UNITED STATES of America, Plaintiff-Appellee,
Malcolm F. TYSON, Defendant-Appellant.
United States Court of Appeals, Fourth Circuit.
Submitted: May 18, 1995.
Decided: June 16, 1995.
57 F.3d 1067
NOTICE: Fourth Circuit I.O.P. 36.6 states that citation of unpublished dispositions is disfavored except for establishing res judicata, estoppel, or the law of the case and requires service of copies of cited unpublished dispositions of the Fourth Circuit.
Edwin C. Walker, Assistant Federal Public Defender, Raleigh, North Carolina, for Appellant. Janice McKenzie Cole, United States Attorney, Christine Witcover Dean, Assistant United States Attorney, Raleigh, North Carolina, for Appellee.
Before NIEMEYER and WILLIAMS, Circuit Judges, and BUTZNER, Senior Circuit Judge.
Malcolm F. Tyson pled guilty to forging a United States Treasury check in violation of 18 U.S.C.A. Sec. 510(a)(1) (West Supp.1994). He maintains on appeal that the district court clearly erred when it imposed a sentence of fifteen months without granting him an adjustment for acceptance of responsibility. United States Sentencing Commission, Guidelines Manual Sec. 3E1.1 (Nov.1993). We affirm.
The Treasury check was a tax refund which was mistakenly sent to a post office box held by Tyson's girlfriend. In September 1992, about two months after an unknown person attempted to cash the check, Tyson was interviewed by agents of the Internal Revenue Service (IRS). He provided handwriting samples, but denied having any knowledge of the check. In April 1993, IRS analysts determined that it was highly probable that Tyson had endorsed the check, although he did not match the description of the person who attempted to cash it. Eventually, Tyson was served with a grand jury subpoena for additional handwriting exemplars and fingerprints. Rather than provide the requested information to the IRS agent who served the subpoena, Tyson elected to provide the information to the grand jury in person. He then failed to appear. In March 1994, Tyson provided the desired handwriting exemplars while he was being held in state custody on unrelated charges. After Tyson pled guilty to forgery of the refund check, he did not respond to the probation officer's request for a written statement of his involvement in the offense.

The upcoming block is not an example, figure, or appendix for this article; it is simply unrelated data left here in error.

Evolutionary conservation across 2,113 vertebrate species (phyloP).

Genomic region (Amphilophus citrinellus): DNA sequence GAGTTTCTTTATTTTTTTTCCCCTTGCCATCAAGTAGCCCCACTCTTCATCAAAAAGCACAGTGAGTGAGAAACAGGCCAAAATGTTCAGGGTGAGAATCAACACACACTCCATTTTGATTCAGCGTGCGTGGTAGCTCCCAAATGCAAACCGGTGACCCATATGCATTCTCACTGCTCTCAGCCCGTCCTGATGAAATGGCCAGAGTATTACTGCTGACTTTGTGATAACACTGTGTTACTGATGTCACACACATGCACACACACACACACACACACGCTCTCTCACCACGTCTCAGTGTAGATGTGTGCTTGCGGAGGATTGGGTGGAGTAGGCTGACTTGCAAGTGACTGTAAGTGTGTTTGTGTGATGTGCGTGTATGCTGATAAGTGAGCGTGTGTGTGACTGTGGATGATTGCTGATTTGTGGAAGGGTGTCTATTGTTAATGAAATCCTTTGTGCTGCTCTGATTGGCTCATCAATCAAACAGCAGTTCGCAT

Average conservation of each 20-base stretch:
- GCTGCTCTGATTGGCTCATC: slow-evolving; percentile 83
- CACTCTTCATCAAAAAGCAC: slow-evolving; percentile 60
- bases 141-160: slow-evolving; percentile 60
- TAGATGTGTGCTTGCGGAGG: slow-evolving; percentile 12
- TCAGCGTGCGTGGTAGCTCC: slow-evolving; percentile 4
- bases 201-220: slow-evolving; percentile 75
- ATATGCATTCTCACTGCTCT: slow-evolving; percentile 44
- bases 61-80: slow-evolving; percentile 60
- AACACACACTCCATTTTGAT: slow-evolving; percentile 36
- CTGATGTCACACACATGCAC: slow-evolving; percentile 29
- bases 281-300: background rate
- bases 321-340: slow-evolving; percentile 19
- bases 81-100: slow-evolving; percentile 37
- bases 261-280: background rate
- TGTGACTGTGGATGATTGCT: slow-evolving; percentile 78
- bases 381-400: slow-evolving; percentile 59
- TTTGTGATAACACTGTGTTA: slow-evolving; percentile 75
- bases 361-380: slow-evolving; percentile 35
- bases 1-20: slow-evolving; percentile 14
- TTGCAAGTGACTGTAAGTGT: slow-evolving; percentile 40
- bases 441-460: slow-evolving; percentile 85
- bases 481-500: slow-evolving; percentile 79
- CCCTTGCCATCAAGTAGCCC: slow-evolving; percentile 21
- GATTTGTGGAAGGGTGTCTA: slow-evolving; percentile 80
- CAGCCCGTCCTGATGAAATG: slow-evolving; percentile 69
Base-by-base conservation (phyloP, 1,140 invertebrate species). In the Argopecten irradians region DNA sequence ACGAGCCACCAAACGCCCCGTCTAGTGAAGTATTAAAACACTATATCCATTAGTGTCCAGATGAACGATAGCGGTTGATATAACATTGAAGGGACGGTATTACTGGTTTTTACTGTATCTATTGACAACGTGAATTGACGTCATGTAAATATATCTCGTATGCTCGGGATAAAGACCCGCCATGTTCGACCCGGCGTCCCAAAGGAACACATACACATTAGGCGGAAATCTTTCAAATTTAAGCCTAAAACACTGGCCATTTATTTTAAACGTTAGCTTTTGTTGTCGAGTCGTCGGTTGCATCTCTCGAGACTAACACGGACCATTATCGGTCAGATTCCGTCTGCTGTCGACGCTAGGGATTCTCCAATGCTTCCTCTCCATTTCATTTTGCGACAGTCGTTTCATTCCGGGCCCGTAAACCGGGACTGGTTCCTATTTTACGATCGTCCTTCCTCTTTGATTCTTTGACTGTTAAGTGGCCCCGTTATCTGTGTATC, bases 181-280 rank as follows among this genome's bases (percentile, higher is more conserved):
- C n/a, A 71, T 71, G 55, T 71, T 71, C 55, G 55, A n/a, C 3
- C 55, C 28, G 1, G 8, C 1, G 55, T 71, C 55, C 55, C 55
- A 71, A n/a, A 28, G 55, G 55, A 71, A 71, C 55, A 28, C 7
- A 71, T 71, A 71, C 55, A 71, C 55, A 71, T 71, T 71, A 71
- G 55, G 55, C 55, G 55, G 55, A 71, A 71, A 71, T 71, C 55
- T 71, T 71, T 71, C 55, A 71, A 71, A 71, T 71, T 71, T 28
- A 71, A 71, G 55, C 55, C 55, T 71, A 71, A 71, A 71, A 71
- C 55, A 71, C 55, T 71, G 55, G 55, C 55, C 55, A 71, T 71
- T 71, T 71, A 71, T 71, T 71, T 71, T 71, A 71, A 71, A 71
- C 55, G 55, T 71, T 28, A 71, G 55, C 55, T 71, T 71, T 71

At sentencing, Tyson stated that he had forged a part of the signature on the check, but not the whole signature, and that he had cooperated following his guilty plea by informing IRS agents of the identity of the other person involved. The district court declined to make an adjustment for obstruction of justice which the government requested, and also decided against the adjustment for acceptance of responsibil ity which Tyson sought. We review factual findings relating to sentencing under the clearly erroneous standard. United States v. Curtis, 934 F.2d 553, 557 (4th Cir.1991).
Despite Tyson's guilty plea and belated cooperation with authorities, his failure to provide handwriting exemplars to the grand jury and his later refusal to provide a statement to the probation officer was conduct which was inconsistent with acceptance of responsibility. See USSG Sec. 3E1.1, comment. (n.3). Therefore, we find that the district court did not clearly err in denying a reduction for acceptance of responsibility.
The sentence imposed by the district court is affirmed. We dispense with oral argument because the facts and legal contentions are adequately presented in the materials before the court and argument would not aid the decisional process.